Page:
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MIT Unveils Impressive Biological Silkworm 3D Printer

mit-silkworm-3d-printer-innovation

Technology has come a long way since the first technological device was invented. But when we look at the wonders of our world and how nature itself handles innovation, there is simply no comparison. Nature’s own processing power far exceeds that of technology, and we see that when we compare the complexity of our own brains with a computer’s ability to process things. In order to narrow the gap, researchers at MIT have combined nature with technology and created a biological silkworm 3D printer.

Innovating usually involves taking what’s present and creating something entirely new with it. That is exactly what the people over at MIT have been able to do with their silkworm 3D printer. Alright, it’s not a 3D printer per say, but it is in the sense that it will use silkworms to silk print predefined areas. The procedure is quite impressive and uses thousands of silkworms, 6,500 to be exact, in order to complete the final printed product.

Using these worms as the “printing head” of their innovation is a genius approach since the animal has endless printing material, if you know what I mean. I can’t say I know very much about the worm itself, but the video showcasing MIT’s silkworm 3D printer in action says it all. Think of the dome-like shape they use and put the silkworms on as a guide, sort of like the software used in real 3D printing. By threading the metal frame with silk string, it makes it easier for the silkworms to crawl and do their work.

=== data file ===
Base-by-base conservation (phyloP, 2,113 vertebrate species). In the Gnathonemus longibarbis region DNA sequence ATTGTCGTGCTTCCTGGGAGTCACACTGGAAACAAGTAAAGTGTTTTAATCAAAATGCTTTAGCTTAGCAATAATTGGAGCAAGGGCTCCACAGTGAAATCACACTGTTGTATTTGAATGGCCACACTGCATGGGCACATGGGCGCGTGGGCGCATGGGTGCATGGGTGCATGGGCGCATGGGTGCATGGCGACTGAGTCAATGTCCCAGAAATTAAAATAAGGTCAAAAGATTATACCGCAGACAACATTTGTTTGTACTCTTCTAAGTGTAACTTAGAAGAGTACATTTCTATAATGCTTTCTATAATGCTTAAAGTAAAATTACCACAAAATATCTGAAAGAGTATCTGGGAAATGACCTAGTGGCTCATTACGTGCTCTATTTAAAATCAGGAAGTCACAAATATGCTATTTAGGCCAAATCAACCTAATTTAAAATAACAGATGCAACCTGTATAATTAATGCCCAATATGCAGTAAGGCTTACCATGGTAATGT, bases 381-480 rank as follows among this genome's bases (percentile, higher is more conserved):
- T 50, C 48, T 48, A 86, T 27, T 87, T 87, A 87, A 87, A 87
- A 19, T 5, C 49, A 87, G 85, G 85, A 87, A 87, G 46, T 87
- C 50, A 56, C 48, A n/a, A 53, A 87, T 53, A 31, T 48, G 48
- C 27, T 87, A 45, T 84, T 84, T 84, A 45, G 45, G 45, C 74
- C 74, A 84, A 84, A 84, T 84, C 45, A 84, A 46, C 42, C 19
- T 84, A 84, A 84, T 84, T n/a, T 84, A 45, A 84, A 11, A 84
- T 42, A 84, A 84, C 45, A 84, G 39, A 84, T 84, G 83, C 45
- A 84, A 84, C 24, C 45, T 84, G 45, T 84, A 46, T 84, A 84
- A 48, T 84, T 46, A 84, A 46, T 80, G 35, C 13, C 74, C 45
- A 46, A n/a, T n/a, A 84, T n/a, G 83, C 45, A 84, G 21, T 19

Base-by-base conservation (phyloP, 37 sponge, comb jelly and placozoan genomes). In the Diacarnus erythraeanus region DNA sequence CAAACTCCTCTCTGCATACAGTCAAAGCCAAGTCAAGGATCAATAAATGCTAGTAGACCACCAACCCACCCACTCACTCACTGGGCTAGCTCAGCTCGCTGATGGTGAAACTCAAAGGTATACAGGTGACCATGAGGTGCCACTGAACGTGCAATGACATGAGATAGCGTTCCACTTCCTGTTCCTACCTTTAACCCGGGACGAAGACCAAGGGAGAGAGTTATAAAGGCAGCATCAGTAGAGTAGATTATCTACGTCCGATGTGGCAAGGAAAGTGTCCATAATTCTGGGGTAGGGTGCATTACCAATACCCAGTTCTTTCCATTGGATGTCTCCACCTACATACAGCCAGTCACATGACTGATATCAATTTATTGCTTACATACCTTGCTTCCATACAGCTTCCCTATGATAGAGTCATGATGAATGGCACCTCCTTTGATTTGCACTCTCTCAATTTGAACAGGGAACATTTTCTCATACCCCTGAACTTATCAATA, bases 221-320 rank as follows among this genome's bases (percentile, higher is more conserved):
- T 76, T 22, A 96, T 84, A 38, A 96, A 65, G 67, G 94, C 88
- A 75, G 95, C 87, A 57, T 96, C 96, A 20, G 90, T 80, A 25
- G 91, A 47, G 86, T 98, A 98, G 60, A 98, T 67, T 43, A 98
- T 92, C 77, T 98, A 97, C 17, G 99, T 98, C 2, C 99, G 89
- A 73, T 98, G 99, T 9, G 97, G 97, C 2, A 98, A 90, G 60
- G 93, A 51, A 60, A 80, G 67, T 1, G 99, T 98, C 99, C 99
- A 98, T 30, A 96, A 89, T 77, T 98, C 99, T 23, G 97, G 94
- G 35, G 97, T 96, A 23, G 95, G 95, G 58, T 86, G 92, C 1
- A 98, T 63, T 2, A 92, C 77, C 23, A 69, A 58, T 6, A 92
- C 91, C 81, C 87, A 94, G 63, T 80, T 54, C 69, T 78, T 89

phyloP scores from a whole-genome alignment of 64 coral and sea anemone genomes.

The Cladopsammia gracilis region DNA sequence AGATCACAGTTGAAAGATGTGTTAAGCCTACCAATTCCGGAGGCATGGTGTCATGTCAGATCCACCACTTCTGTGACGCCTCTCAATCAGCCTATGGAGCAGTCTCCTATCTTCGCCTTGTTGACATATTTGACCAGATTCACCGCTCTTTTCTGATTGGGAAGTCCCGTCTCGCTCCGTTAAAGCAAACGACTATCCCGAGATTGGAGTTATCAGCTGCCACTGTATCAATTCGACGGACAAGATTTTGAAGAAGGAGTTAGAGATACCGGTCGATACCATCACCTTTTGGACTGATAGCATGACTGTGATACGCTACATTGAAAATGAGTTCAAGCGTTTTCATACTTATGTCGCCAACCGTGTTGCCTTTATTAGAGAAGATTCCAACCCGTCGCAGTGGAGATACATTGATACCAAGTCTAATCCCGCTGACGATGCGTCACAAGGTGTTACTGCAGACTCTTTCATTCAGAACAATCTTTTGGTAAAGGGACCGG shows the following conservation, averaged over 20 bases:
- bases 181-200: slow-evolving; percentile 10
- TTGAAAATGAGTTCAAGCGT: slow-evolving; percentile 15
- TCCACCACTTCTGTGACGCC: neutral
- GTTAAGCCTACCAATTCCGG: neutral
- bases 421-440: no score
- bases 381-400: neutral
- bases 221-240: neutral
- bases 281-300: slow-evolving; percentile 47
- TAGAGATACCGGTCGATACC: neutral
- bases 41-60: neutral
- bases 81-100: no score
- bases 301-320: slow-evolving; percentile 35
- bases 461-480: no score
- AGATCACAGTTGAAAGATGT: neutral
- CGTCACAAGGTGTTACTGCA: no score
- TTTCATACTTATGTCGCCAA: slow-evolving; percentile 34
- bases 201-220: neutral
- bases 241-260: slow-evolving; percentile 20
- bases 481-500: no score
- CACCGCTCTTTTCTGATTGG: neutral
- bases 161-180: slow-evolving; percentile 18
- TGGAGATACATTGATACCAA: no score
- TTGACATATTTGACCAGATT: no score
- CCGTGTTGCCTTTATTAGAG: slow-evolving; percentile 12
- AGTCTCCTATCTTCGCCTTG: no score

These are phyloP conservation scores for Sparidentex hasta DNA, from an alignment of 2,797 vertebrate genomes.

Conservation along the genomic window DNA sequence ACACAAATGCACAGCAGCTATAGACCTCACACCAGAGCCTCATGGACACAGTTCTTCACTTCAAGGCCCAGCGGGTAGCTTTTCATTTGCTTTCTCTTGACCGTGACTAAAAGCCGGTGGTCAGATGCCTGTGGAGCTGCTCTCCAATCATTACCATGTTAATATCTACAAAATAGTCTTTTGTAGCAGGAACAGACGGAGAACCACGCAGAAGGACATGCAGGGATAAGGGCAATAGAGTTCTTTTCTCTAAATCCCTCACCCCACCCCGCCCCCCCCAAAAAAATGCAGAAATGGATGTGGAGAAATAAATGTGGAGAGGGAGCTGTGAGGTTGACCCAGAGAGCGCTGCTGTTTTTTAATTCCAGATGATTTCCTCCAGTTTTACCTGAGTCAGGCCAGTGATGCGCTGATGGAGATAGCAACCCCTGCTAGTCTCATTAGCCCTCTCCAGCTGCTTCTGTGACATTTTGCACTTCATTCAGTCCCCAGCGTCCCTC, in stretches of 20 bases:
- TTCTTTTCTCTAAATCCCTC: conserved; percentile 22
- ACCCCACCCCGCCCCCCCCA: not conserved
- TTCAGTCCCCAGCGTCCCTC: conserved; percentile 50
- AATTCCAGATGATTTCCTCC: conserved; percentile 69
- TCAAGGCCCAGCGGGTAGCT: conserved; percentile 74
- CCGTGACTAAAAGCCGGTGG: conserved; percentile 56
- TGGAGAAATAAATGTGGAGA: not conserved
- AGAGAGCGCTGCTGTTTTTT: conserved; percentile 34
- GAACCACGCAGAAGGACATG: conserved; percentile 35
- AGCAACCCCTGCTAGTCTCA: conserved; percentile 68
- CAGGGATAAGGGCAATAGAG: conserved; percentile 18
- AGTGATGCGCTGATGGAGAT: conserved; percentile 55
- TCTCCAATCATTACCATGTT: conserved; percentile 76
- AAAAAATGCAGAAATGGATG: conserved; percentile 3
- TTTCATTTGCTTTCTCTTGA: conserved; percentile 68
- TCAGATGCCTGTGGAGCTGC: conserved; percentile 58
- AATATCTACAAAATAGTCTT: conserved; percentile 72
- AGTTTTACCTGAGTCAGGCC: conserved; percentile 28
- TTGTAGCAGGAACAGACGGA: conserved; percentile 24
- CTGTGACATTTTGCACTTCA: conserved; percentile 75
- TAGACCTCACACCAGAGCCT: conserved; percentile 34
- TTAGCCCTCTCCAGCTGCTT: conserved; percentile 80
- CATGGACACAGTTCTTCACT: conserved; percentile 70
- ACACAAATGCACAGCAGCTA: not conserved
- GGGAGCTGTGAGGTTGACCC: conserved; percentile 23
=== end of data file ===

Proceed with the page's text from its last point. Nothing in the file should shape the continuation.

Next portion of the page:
What’s really impressive is that the researchers have created a software that uses an algorithm to accurately thread the metal frame with string in the exact pattern the silkworms would. This further adds to the look and feel of the final 3D printed object. There’s no doubt this process is infinitely longer than that of a real 3D printer, but I think the result is way more natural and impressive. So, anyone want to buy a biological silkworm 3D printer? Just make sure you have somewhere to store the 6,500 worms when they are not working for free for you.

MIT’s Biological Silkworm 3D Printer Innovation

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mit-silkworm-3d-printer

mit-silkworm-3d-printer

mit-silkworm-3d-printer

mit-silkworm-3d-printer

Via: [psfk]

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Author: Richard Darell

Richard Darell is the founder and CEO of Bit Rebels, a multifaceted online news outlet that reports daily on the latest developments in technology, social media, design and everything geek. Today this media entity welcomes more than 2.5 million unique visitors per month and is considered the go to place for people in constant motion. As an Internet entrepreneur, he is dedicated to constantly trying to develop new ways to bring content faster and closer to the end user in a more streamlined way. His excitement for statistics has allowed him to further develop systems that continuously produce accurate and fast-paced analytics to better optimize the approach by which Bit Rebels presents news and content. His graphic design background has proven to be an important tool when designing new systems and features for Bit Rebels since the development of solid and stable code depends entirely on their structure and implemented procedures. Richard currently resides in Stockholm, Sweden and directs the Bit Rebels offices in both Stockholm and Atlanta. You can reach Richard at richard@bitrebels.com

One Comment

John Vons

June 1st, 2013

To use the term “printer” when describing this project or a similar process is very misleading and inaccurate. Terms such as weave, sculpt, spin or fabricate would be far more appropriate than the hyped trending term “3D Printer”.

[Reply]

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